Posted on Jun 30, 2011
(Reprinted From New England Business Journals, January 2007)
Consider this hypothetical. Joe Schmo draws up a business plan for a cross-country ski center that will have the best trails in Vermont. Joe decides not to incorporate. As the first step in setting up his business, he uses his personal savings and purchases a state-of-the-art Swedish snow grooming machine from its manufacturer. Then, he maps the trails and contacts Knock ‘Em Down Timber to clear them. After a less than optimal snow season, Joe cannot pay his outstanding balance to Timber, but they agree to a payment plan. As part of the agreement, Joe grants Timber a security interest in his Swedish grooming machine. Timber properly files a financing statement with the Vermont Secretary of State and awaits Joe’s payments. After another soggy winter with little snow, Joe Schmo can no longer make his payments and he files a personal chapter 7 bankruptcy petition. The overwhelming majority of Joe Schmo’s debts are consumer in nature. Eventually, most individuals and businesses will experience the bankruptcy process as a creditor. Although generally there is not much an unsecured creditor can do in a chapter 7 proceeding, if the creditor’s debt is secured by collateral, the creditor will have more options. In the hypothetical, Timber is a secured creditor in Joe Schmo’s bankruptcy and the groomer is its collateral.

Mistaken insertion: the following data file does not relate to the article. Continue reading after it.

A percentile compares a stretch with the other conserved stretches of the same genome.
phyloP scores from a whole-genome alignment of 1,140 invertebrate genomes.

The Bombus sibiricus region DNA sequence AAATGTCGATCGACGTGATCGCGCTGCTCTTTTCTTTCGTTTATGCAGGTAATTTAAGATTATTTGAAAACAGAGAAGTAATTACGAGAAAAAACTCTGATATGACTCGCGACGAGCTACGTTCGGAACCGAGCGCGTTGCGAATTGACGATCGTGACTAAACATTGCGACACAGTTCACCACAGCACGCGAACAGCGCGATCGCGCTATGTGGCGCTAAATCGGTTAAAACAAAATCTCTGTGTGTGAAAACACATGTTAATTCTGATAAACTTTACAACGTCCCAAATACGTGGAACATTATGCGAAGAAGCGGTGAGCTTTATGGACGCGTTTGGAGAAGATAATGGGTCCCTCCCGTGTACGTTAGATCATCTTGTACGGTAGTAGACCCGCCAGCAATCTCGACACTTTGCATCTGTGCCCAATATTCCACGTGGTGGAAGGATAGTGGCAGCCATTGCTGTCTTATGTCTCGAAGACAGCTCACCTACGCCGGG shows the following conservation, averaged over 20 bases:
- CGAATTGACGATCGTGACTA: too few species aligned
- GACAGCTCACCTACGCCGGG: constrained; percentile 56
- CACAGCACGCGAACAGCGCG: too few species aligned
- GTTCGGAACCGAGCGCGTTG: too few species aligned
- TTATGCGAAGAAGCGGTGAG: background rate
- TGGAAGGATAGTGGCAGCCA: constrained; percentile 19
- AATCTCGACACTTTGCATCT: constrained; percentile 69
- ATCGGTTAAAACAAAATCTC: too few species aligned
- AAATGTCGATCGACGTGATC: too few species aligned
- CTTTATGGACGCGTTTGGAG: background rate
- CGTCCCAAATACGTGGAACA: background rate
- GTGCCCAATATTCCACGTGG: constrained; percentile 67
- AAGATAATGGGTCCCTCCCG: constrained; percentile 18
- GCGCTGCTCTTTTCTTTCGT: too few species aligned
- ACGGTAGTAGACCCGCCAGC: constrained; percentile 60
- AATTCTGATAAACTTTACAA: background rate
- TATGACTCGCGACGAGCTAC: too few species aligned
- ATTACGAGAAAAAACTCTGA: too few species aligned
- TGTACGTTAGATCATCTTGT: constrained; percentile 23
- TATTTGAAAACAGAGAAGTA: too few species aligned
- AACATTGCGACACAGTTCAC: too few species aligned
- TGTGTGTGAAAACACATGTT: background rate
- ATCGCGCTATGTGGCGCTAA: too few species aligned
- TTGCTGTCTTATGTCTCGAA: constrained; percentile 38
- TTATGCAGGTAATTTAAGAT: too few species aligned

Under the Bankruptcy Code (the “Code”), as recently revised by the Bankruptcy Abuse Prevention and Consumer Protection Act (“BAPCPA”), individual debtors with primarily consumer debts have three choices with respect to property that is subject to a lien. A debtor may: reaffirm the debt by entering into a reaffirmation agreement; surrender the collateral by turning it over to the secured creditor; or redeem the collateral by paying the creditor the collateral’s present value. To begin a bankruptcy case, a debtor files what is referred to as a petition and several schedules that identify, among other things, their property interests including real and personal property, claimed